Coffeescript: Joyful and Unreadable

I had an interesting chat with a visiting engineer today about Javascript app frameworks, specifically Backbone.js. Backbone is probably the most popular one out there right now, on account of having excellent documentation and being minimalistic and non-intrusive. They even have a section telling you how awesome they are.

Anyway, he was telling me how the combination of Backbone and Coffeescript made for happy JS app development. Coming from a Ruby enthusiast, the structure that BB provides along with the nice syntax of CS and the cleanliness of writing pure client-side code with an abstracted API backend was a “joyful experience”.

Strange, I thought it made for some terse, unreadable code.

Of course, I’m hardly the expert in this area; the exposure I’ve had comes from playing around – and failing – with the BB + CS (+ jQuery + underscore.js, which comes with BB) stack, namely to try to layer a JS app on top of WordPress via the WordPress JSON API. I wanted to be hands-on with the technologies, and they did exactly as advertised, providing the base for an app and some really nice simplifications along the way. For me, though, the trouble came from using all of them together.

Let’s review. First, there’s:

  • Underscore.js, a perfectly nice, minimalistic library that adds a bunch of nice utility functions and a simple templating library.
  • jQuery, the DOM manipulating wonder that’s the simultaneous cause of joy and suffering for web devs. It’s great when you can move 5 pieces of DOM around on one line, it’s terrible when I have to debug it.
  • Backbone, which adds additional model, view (really more like a controller), routing and API “sync” support, along with some conventions to tie itself back into the DOM.
  • Coffeescript, which tries to make everything look and feel like Ruby, but has to leak the underlying Javascript at times as the languages don’t directly translate.

When I put all of them together, the result is some really terse but dense code. I found myself writing lines like this:

fetchRecent: (num) ->
AC.api.getRecentPosts num, (posts) =>
@reset (new AC.content.Post(post) for post in posts)

But I wasn’t sure whether my code would be a good sample of good BB + CS code, so I Googled and found some other samples:

render: =>
# Set the name of the page
@el.find('h1').text("Editing #{@model.getName()}")</p>
<p># Render the content
@el.find('.ui-content').html(@template({venue : @model}))

There is so much happening on each line across multiple libraries that I’m finding myself spending extra effort to understand what’s being done. For example, for that last line of code:

  • @ is a CS shorthand for JS’s this.
  • Because we’re inside an event handler, we have to use render: => to preserve this to mean the backbone object.
  • el is a backbone convention that a view uses to reference a DOM element. Since we have jQuery convention makes it a jQuery object as well.
  • @template refers to a template we set up previously, using underscore’s built in templating system. It takes in an object of key-value pairs, which the backbone model object @model provides.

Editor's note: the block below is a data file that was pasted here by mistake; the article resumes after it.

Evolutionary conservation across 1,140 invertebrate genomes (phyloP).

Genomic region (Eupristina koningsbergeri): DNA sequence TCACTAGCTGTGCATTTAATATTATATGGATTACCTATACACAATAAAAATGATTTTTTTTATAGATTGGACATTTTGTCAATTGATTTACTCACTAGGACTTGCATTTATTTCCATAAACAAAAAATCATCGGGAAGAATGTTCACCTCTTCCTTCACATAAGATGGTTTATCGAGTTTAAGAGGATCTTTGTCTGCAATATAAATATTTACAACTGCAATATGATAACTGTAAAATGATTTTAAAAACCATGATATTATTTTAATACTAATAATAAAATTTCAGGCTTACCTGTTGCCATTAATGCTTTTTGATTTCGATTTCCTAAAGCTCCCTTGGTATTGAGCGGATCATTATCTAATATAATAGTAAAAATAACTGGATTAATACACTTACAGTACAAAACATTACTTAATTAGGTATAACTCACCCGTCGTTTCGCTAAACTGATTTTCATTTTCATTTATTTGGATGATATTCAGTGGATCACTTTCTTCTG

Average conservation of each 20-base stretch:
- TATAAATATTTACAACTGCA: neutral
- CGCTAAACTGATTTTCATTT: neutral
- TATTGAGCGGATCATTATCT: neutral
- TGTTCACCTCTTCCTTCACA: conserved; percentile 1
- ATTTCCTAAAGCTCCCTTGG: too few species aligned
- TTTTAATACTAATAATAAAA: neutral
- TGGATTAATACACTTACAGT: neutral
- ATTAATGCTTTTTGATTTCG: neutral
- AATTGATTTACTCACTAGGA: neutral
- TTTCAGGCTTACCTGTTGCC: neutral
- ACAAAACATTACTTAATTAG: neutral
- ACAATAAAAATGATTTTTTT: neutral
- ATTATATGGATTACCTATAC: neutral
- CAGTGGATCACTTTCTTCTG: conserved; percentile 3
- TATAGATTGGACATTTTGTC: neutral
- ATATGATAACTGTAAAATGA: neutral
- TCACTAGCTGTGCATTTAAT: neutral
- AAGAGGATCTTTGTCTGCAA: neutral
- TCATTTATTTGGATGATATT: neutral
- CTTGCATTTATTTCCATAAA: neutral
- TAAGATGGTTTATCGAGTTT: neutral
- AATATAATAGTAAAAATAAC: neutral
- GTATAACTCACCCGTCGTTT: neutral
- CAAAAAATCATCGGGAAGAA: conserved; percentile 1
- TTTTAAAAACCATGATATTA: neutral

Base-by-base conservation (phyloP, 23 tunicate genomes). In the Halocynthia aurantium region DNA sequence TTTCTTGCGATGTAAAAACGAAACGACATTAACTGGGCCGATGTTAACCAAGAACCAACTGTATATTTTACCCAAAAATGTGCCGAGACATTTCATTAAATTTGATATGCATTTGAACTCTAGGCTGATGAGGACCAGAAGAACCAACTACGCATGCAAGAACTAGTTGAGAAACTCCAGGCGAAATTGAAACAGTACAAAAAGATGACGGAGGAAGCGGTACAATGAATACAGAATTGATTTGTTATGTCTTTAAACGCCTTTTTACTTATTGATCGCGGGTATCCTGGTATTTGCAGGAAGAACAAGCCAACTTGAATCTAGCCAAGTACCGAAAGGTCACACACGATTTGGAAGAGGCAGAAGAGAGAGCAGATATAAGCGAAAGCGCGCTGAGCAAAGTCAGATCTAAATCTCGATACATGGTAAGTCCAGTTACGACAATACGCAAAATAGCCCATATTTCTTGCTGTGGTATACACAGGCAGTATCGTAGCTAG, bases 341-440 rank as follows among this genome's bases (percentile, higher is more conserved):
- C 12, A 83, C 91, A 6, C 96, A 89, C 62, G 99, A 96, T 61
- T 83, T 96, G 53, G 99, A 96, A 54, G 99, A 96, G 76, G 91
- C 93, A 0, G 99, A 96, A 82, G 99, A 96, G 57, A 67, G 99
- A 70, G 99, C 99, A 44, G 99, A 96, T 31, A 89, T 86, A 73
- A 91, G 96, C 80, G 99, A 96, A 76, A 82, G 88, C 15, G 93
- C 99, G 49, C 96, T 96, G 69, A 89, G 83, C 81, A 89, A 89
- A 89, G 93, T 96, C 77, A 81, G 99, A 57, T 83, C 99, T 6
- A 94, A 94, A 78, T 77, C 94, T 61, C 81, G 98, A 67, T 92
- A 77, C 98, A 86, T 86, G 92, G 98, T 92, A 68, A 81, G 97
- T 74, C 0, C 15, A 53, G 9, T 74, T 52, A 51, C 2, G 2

Maybe I’m a bit old-school JS, but having to context-switch across multiple systems on just one line of code is a lot of work.

I think of JS as a powerful but not exactly feature-rich language – constructs like classically inherited classes, public/private methods and namespaces are basically hand-built by people who truly understood its strengths and limitations. These imperfect abstractions we’re layering on top makes for easy writing at-the-moment, but much more difficult reading, not to mention the debugging nightmare.

That said, if making Javascript look and act kinda like Rails makes Rails devs happier, maybe it just means I’m not Ruby enough.

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Comments 5
  1. Odds are you aren’t Ruby enough ūüôā Really though, yes there’s a lot happening, but that’s some what the beauty of it. Translating that in to it’s JavaScript equivalent would make for a very unreadable and unenjoying experience.
    We as Rubyists are spoiled with beautiful syntax and I know I personally have trouble looking at syntax such as JavaScripts.

  2. I felt the same way until I started using Coffeescript. Once I actually sunk my teeth into it, it became very readable, very quickly. Beyond that, not having to mess around with all kinds of closures and verbose looping mechanisms meant that character-for-character, more of my code is business logic. Your examples up there feel very clean to me.
    Try comparing the equivalent handwritten JS to the Coffeescript examples up there. I think you’ll find that they aren’t very readable (though they’ll be more comfortable, since you know Javascript already).

  3. For me, it’s all about how clearly the code communicates the intent of what’s going on. ¬†That first example I would read as “call getRecentPosts and with the result call reset on myself with a new Post for each post”. ¬†I can easily understand the essential intent because it’s not hidden behind a bunch of syntax noise and hoops I have to jump through to make the language happy (eg var self = this). ¬†It may be that after trying coffeescript for awhile it will read more naturally for you as the other commenter suggests. ¬†

  4. I would try writing something a little different to start with CoffeeScript. You’re example you listed as evidence to your code being dense looks an awful lot like the wordpress api is partially at fault here. Backbone is another culprit for making your code seem dense. Try CoffeeScript/jQuery by itself and I’d be willing to bet you’d find it more enjoyable. I mean, the title to this post is CoffeeScript: Joyful and Unreadable. It really should be CoffeeScript, Backbone, and the WordPress JSON Api: Joyful and Unreadable. Not really a fair assessment.

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